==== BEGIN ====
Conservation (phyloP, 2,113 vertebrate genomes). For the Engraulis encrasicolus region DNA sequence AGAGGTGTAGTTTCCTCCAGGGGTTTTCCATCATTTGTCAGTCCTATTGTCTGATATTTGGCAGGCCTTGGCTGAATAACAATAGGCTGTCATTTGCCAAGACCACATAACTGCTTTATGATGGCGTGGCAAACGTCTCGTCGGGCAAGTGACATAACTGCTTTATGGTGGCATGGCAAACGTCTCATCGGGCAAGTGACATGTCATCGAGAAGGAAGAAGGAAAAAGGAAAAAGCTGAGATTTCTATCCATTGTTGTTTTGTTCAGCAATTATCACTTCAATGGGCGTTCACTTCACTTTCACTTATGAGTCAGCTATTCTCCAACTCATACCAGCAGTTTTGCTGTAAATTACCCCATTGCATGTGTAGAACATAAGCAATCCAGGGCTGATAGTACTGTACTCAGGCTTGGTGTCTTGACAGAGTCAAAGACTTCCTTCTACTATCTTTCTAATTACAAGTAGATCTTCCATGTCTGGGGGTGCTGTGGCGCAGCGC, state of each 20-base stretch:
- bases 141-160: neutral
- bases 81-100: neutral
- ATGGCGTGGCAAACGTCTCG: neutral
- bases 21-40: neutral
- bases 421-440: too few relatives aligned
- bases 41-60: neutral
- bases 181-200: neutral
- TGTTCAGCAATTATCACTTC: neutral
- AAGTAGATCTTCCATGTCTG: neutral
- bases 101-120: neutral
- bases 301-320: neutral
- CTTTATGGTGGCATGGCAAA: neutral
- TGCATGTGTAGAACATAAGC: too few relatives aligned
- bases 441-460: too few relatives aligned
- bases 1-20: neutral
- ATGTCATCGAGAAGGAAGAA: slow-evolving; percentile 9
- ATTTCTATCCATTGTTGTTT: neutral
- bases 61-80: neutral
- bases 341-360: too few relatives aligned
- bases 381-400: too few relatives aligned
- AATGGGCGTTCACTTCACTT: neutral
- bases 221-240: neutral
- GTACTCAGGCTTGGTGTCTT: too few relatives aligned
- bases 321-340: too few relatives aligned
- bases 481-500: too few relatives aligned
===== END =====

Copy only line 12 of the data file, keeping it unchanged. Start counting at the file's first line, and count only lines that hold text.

- bases 301-320: neutral